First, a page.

You hardly needed a time machine last summer to know that one of the hottest talking points of the 2016-17 Scottish Premiership season would be the exploits of an English Rangers player named Joey.
The fact it wasn’t Joseph Anthony Barton, but a teammate, countryman and namesake of his that went on to, ahem, garner so many headlines was quite a turn-up, but it’s by no means the most remarkable aspect of the story. Because even during a campaign in which our national game outdid itself in terms of weird and wacky happenings – Mark McGhee Camera Phone-gate, Chris Martin’s unlikely salvation against Slovenia, those ‘only in Scottish football’ moments when you can’t decide whether to laugh, cry or cringe – the story of Joe Garner’s first season as a Rangers player stands out as perhaps the strangest of the lot.
The bare facts are these: Joseph Alan Garner, a 28-year-old striker, transfers from Preston North End to Rangers last August for a fee said to be around £1.8 million after add-ons, becomes a folk hero within a matter of months and enjoys the kind of adulation usually reserved for the likes of ‘Sir’ Walter Smith and Nacho ‘He Said No Thanks’ Novo down Edmiston Drive..
How had he achieved such a rapid rise? By smashing in 23 goals in his first ten Gers games, Marco Negri-style? Not quite.
Goals, it quickly became clear, were not Garner’s speciality. In fact, it was the case for a considerable chunk of the season that Celtic’s Moussa Dembele had scored more goals against Rangers than Garner had managed for Rangers – a stat that Celtic fans took great pleasure in pointing out. Yet, during that time, Glasgow’s social media feeds were overflowing with Garner memes and gifs, and there was scarcely anywhere you could go in the city without hearing his name being belted out to the tune of the Dave Clark Five’s Glad All Over, a song Rangers fans pledged to make the Christmas No.1 in tribute to their beloved No.7. And so we had the bizarre juxtaposition of Garner plummeting further and further down the Scottish Premiership goal-scoring charts, yet climbing higher and higher up the UK Official Chart.
The who, what, when, where and whys of this phenomenon are what I would like to explore. I should confess that I’m not a Rangers fan, and that the following won’t be a paean or an ode. But it won’t be a hatchet job either. It will be as honest and fair an assessment as I can manage.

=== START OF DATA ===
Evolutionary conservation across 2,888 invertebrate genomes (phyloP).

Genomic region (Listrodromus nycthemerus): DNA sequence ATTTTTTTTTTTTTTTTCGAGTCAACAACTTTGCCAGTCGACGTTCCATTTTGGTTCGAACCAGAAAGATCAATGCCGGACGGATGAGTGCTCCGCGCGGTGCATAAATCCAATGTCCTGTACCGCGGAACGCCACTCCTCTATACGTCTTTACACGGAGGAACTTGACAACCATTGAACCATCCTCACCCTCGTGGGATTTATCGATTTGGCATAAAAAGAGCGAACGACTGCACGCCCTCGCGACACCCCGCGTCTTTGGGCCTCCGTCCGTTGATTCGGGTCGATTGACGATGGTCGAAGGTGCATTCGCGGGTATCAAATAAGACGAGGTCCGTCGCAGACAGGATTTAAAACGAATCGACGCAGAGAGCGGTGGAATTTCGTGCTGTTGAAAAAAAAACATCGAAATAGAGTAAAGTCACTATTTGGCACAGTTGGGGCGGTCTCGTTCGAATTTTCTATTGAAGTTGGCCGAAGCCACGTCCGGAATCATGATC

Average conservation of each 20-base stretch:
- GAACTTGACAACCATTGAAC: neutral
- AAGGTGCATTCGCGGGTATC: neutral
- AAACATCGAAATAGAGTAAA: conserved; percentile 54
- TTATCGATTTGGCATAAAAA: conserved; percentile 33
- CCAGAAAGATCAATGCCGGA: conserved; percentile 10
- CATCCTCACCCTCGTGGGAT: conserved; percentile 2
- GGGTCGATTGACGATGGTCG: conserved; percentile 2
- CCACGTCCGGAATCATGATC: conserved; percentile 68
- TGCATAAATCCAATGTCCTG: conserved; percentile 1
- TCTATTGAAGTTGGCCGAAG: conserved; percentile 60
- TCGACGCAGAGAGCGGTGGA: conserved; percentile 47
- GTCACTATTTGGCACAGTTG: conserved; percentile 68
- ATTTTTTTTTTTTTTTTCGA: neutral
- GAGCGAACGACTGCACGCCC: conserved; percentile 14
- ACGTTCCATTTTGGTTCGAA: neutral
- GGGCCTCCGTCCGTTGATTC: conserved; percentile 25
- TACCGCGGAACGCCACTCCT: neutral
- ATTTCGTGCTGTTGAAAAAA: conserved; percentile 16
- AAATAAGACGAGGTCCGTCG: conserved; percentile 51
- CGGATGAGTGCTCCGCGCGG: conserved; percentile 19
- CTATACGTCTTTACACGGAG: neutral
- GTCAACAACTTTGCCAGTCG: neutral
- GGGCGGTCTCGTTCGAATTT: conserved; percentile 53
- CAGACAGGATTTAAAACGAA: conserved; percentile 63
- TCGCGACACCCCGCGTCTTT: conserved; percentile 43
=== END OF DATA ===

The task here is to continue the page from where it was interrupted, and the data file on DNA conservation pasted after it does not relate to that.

We begin at Celtic Park on Saturday, September 10, 2016, the day Celtic ran out 5-1 victors in the first derby of the season. Not only was the idea that Rangers were ‘going for 55’ on their promotion from the Championship brutally debunked that day, it was also, with hindsight, the beginning of the end for both Mark Warburton and Joey Barton at Ibrox. But bear with me, I promise I’m not trolling. That autumn afternoon bore witness to something else entirely, even if we didn’t realise it at the time. The birth of the Joey Garner mythology.
It was he, in just his second appearance for the club, that scored Rangers’ only goal, a close-range header from a Kenny Miller knockdown that made the scoreline 2-1 on the cusp of half-time. Quite aside from the goal, though, it was Garner’s spikiness and defiance that endeared him to the blue, white and red contingent occupying a corner of the Lisbon Lions stand. Wearing a black headband that made him look like a kamikaze pilot, Garner played like one too, charging around as if he was a ten-year-old whose mum has told him he can only play for five more minutes before coming in for his tea. In the space of two minutes early in the second half he threw his head in the way of a Nir Bitton high boot then wrestled with Erik Sviatchenko, leaping to his feet to tell referee Willie Collum that the Danish defender had stamped on him. Whether he was conscious of it or not, the freckled forward was scoring a lot of points in the game that goes on underneath the real game when Celtic and Rangers meet. Let’s call it the Wido Factor. Like it or not, the petty stuff – rough tackles, raised elbows, slanging matches – matters to the fans. It matters more than anything else bar the full-time result. Scott Brown has played a lot of games and won a lot of trophies in his time at Celtic, but ask the fans for the defining moment of their captain’s Parkhead career and the votes will surely be almost unanimous in favour of ‘The Broony’: when the Scotland midfielder issued a playground ‘mon then’ gesture to Rangers winger El-Hadji Diouf during an Old Firm derby in 2011. Players that don’t hail from Scotland yet throw themselves into the derby like method actors, playing it as if they were born and raised in Larkhall or the Calton, have always been appreciated by both sides of the Glasgow divide, and that’s exactly what Garner did.